Now, Godin also suggests that "anger only makes us smaller." That's true. It's toxic, and like most toxic substances when used carelessly, it can be dangerous. When I say anger I don't mean pissy frustration or blinding rage, but profound anger that makes us want to go to war; Not just for truth, justice, and the American Way but to war against the passionless: The assembly line vampire editions, the licensed remakes, the "rock and roll" cruises, the celebrity picture books, and all manner of cynical derivatives and mercenary hackism. The secret is to go to war for a new vision, even if that only means digging deeper into your own. Which is, ultimately, the best thing we can do.
Exhibit C: Odetta. This is an excerpt from the Scorsese-directed Bob Dylan interview doc "No Direction Home" (highly recommended, whatever your taste for Dylan). The performance is from 1959. Robeson took his pass at this song too, and though I haven't heard it, I can't imagine his version is even up to the standard of this one. Dylan admits a debt to Odetta and her's is a rage to be reckoned with: It rings harder than the hammers striking the rocks of the song. This is anger served on a silver platter. Every stroke of her guitar is echoed in the grievous look on her face. This is a song that projects far beyond the singer; this song suffers for the damnation of generations.
"There ain't no sweat boy/that's on a-this mountain/that runs like mine, boy/that runs like mine"
Exhibit D: 16 Horsepower. A band from Colorado whose musical DNA is a mix of traditional country, Appalachian folk, hymns, murder ballads, early Bob Dylan as well as Joy Division, Creedence Clearwater, and The Gun Club. The band is led by David Eugene Edwards, a man who spits truth from a chemical mixture of fire and brimstone. The truths of his narrative aren't mine but in his deepest moments of fervor and intensity, when his work dons the devil-shaped wings, he makes his truth mine. See here:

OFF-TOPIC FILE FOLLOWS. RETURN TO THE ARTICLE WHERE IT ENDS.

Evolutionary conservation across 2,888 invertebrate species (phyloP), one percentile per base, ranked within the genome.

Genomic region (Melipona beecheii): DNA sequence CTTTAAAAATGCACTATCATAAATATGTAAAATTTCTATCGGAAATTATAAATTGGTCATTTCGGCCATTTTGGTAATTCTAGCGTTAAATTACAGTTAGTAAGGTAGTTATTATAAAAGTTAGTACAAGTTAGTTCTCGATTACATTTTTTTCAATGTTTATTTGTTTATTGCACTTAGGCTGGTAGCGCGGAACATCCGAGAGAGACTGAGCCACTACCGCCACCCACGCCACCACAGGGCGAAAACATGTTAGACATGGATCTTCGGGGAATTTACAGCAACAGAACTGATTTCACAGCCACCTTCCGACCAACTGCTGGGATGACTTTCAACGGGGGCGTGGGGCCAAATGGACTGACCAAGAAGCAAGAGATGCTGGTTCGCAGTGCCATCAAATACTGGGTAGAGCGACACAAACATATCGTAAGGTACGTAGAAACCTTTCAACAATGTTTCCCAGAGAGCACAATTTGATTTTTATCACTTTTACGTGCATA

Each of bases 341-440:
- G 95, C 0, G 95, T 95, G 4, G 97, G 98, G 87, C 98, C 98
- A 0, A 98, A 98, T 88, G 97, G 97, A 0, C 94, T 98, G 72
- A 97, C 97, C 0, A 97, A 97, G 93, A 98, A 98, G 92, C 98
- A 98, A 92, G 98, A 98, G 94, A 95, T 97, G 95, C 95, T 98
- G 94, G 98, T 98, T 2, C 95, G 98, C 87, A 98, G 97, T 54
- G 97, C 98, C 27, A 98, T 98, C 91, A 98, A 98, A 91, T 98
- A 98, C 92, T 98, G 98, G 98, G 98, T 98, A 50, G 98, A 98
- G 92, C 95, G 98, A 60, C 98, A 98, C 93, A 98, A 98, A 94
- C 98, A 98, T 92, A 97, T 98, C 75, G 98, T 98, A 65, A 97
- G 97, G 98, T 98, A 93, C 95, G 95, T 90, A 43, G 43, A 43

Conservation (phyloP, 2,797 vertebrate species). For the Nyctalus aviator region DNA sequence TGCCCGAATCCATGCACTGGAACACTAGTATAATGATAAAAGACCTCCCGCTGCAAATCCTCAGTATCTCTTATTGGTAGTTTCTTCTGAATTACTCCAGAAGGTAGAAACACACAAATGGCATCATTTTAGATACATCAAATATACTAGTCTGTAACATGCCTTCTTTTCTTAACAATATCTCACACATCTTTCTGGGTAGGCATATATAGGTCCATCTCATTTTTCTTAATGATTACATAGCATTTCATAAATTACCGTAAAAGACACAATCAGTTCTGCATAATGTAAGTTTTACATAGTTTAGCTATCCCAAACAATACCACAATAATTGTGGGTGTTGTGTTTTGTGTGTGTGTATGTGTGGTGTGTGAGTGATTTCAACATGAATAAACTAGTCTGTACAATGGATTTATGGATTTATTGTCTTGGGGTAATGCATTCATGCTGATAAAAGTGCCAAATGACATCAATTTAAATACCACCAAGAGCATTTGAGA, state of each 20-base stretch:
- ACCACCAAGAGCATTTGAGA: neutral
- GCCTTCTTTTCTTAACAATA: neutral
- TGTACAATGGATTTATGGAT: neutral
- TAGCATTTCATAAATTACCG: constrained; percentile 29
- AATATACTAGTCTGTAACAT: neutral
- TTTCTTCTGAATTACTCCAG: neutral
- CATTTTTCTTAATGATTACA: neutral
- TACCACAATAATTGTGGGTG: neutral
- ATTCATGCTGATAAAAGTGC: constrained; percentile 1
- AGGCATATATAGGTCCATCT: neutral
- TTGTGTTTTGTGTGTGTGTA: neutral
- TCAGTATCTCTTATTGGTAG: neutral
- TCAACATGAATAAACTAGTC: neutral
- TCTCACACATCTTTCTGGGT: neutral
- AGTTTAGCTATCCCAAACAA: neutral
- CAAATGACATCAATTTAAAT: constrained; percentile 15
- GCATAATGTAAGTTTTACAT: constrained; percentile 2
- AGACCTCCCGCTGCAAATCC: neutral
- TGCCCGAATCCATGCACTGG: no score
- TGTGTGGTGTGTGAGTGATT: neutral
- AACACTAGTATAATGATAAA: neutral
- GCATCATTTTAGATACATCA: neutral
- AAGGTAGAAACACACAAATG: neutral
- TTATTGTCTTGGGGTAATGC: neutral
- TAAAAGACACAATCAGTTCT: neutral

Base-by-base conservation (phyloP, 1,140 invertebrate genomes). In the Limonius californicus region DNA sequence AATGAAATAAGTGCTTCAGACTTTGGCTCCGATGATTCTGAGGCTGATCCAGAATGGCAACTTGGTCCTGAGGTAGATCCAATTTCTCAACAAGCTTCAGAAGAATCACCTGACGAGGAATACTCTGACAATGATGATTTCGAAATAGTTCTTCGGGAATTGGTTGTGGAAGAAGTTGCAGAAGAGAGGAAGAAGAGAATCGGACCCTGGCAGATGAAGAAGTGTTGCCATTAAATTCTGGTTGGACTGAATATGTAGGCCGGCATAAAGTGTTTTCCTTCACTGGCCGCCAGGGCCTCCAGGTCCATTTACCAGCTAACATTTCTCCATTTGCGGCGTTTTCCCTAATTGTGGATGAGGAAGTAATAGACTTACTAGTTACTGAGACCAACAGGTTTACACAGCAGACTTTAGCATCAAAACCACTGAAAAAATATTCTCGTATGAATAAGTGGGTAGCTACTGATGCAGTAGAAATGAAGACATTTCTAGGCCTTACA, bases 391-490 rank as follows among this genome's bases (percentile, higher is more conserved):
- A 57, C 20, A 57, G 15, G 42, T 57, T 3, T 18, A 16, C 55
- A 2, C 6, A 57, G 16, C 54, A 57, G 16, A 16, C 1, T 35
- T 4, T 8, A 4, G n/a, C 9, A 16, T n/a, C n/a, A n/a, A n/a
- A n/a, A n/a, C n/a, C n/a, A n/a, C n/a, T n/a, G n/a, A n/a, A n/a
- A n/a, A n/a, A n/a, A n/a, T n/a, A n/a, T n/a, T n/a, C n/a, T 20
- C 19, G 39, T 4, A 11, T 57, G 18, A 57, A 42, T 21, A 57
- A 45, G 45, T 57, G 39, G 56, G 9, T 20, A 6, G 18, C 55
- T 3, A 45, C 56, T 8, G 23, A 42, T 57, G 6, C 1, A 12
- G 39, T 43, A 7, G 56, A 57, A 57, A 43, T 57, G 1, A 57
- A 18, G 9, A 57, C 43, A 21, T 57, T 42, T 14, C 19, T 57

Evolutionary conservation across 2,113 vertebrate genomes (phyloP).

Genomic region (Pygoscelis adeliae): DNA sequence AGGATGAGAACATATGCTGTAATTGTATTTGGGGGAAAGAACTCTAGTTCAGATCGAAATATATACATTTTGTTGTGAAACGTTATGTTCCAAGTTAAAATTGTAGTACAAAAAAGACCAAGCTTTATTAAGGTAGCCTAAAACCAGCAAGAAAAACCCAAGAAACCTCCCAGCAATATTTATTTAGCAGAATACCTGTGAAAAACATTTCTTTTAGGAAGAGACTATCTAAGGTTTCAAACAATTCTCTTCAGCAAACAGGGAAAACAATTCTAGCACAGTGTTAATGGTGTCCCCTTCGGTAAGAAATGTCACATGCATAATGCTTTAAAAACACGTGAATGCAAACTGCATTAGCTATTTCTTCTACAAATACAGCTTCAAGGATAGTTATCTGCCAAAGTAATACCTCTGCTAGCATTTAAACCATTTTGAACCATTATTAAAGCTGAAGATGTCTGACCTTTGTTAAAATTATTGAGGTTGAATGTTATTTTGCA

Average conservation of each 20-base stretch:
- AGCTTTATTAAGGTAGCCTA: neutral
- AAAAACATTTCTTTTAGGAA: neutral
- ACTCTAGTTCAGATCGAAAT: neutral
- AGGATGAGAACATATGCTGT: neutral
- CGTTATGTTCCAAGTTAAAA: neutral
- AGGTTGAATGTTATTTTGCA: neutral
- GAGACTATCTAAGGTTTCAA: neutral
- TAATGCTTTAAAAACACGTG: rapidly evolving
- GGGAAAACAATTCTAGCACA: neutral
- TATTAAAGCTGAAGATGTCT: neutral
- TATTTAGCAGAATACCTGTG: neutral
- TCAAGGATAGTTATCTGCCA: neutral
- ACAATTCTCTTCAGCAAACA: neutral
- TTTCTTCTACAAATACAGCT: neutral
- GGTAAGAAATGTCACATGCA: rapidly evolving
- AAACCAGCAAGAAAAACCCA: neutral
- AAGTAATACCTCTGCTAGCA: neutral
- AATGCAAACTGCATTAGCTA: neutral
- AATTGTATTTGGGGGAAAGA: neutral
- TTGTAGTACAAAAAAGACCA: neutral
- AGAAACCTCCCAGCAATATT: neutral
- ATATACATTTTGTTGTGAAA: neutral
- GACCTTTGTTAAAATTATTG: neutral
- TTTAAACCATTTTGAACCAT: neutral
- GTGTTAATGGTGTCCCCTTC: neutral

Anger is what puts the crack on the whip. The truth of anger is that it isn't about taking power so much as losing it. Anger, done right, is our humanity at its most vulnerable. Love is our higher aspiration but anger, for better or worse, is what we're best at —if only because we're most familiar with it. Most of the performances posted on this blog are the pearls of such resonant anger.
Exhibit E: There are a few versions of Tom Robinson's "Glad to Be Gay" on YouTube (here's an earlier version with slightly different lyrics), but this one gets closest to the heart. Note how he encourages the audience to sing along before the first chorus and by the third the audience kind of retreats into stunned silence. (It begins in the second verse when he gets to the line "see how disgusting we are in the press." Something breaks behind his eyes and we're there with him.) This performance is from an evening of otherwise comedic performances, The Secret Policeman's Ball from 1979. Kudos to Tom for the courage of launching this flaming arrow into an otherwise lighthearted evening.
Said Picasso: We all know that art is not truth. Art is a lie that makes us realize the truth. And this, Picasso didn't say: Truth is found when experiencing one another’s passions. So, it's all about emotions: The more honest the work of art, the more emotional the truth. Art may be subjective and political and egotistical and jealous and envious; it is, to misquote Kerouac, the grey film that catches the actual pink juice of human kind.
Whatever else, this we know: Art without passion is art not to be trusted. And for better or worse, anger is often the truest path.